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CRANSTOUN, JAMES, eighth Lord Cranstoun (1755–1796), naval officer, baptised at Crailing, Roxburghshire, 26 June 1755, entered the royal navy. He received a lieutenant's commission on 19 Oct. 1776. In command of the Belliqueux frigate of 64 guns he took part in the action fought by Sir Samuel Hood with the Comte de Grasse in Basseterre road off St. Christopher's on 25 and 26 Jan. 1782, and was promoted to a captaincy on the 31st. He commanded Rodney's flagship, the Formidable, in the celebrated action of 12 April 1782, which resulted in the total destruction of the French West India squadron. He was mentioned by Rodney in the despatches and honoured with the carriage of them to England. He commanded the Bellerophon, one of Vice-admiral Cornwallis's squadron of five ships of the line, which on 17 June 1795, off Point Penmarch on the west coast of Brittany, repulsed an attack by a French squadron consisting of thirteen ships of the line, fourteen frigates, two brigs, and a cutter, for which on 10 Nov. the vice-admiral and his subordinates received the thanks of parliament. Cranstoun's ‘activity and zeal’ were commended by the vice-admiral in his despatch. In 1796 he was appointed governor of Grenada and vice-admiral of the island, but died before entering upon his new duties on 22 Sept. at Bishop's Waltham, Hampshire, in the forty-second year of his age. His death was caused by drinking cider which had been kept in a vessel lined with lead. He was buried in the garrison church at Portsmouth. Cranstoun married, on 19 Aug. 1792, Elizabeth, youngest daughter of Lieutenant-colonel Lewis Charles Montolieu; she died at Bath on 27 Aug. 1797, aged 26, of a decline occasioned by her bereavement.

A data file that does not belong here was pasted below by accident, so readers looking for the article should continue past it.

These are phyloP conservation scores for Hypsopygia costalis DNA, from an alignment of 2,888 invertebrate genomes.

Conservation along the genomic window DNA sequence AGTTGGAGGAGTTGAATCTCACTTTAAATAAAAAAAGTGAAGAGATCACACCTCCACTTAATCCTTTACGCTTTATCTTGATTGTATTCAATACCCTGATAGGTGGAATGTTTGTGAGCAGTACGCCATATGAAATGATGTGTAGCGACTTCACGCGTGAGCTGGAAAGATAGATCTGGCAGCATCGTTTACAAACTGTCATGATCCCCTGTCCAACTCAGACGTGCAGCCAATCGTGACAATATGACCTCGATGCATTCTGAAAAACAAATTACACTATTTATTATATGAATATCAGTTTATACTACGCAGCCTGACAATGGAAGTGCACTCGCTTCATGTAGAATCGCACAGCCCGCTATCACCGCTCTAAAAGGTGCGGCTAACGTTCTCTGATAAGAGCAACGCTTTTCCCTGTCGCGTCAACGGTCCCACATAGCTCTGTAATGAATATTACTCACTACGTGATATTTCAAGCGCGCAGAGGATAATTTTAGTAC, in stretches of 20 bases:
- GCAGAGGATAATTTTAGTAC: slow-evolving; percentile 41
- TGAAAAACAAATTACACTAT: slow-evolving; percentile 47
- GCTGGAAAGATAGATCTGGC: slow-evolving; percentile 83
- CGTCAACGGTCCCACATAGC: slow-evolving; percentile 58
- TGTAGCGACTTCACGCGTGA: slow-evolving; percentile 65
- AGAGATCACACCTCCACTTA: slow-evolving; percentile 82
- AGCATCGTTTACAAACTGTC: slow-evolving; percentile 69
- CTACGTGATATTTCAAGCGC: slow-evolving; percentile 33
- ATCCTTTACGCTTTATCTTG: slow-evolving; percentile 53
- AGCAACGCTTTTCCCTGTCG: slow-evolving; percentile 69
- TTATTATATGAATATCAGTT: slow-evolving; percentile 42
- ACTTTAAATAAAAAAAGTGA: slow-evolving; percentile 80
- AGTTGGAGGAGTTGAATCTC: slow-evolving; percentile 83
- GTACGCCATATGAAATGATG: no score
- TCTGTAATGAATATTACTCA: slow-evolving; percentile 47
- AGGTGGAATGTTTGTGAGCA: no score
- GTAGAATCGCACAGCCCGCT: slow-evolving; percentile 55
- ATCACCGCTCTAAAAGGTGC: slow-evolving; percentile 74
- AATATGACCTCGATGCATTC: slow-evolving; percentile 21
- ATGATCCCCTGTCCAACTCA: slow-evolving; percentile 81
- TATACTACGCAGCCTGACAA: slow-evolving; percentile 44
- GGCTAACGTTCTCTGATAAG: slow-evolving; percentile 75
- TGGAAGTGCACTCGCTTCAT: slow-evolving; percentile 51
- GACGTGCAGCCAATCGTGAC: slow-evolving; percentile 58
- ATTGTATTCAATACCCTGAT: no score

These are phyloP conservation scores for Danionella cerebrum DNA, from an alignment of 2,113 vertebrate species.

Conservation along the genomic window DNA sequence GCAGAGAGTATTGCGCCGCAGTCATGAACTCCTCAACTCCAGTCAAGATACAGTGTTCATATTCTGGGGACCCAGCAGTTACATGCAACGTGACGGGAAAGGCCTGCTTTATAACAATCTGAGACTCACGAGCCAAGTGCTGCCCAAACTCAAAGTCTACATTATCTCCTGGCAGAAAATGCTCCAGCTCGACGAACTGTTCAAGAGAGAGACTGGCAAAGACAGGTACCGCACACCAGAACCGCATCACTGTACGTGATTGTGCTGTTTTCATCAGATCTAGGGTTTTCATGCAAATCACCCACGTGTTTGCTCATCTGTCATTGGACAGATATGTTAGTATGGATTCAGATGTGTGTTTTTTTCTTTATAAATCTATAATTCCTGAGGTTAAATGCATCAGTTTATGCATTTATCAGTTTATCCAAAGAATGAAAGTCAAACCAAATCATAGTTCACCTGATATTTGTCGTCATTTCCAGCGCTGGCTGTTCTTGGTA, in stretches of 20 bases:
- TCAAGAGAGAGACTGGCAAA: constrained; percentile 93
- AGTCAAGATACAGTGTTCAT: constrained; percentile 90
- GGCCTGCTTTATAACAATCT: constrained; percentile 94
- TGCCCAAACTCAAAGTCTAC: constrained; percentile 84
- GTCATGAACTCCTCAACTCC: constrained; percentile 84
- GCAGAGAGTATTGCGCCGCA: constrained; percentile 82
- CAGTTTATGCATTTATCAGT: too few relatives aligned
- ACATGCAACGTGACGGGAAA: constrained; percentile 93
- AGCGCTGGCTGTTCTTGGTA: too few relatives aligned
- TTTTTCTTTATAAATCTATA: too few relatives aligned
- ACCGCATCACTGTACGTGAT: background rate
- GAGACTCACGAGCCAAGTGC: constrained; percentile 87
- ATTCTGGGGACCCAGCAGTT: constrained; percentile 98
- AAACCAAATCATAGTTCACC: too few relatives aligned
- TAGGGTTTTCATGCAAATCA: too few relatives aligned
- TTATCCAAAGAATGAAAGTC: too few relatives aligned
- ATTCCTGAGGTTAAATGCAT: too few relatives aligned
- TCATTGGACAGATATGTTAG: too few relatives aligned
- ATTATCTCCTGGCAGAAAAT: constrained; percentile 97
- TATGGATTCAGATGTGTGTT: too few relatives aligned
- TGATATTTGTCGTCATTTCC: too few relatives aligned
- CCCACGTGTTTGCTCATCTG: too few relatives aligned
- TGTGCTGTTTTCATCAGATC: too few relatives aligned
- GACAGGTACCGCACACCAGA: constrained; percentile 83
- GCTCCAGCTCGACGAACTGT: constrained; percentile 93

[Douglas's Peerage of Scotland, i. 369; Gent. Mag. 1782 p. 254, 1792 p. 960, 1796 pp. 798, 877, 1797 p. 803; Ann. Reg. 1796, pp. 80–1; Commons' Journals, li. 50.]

J. M. R.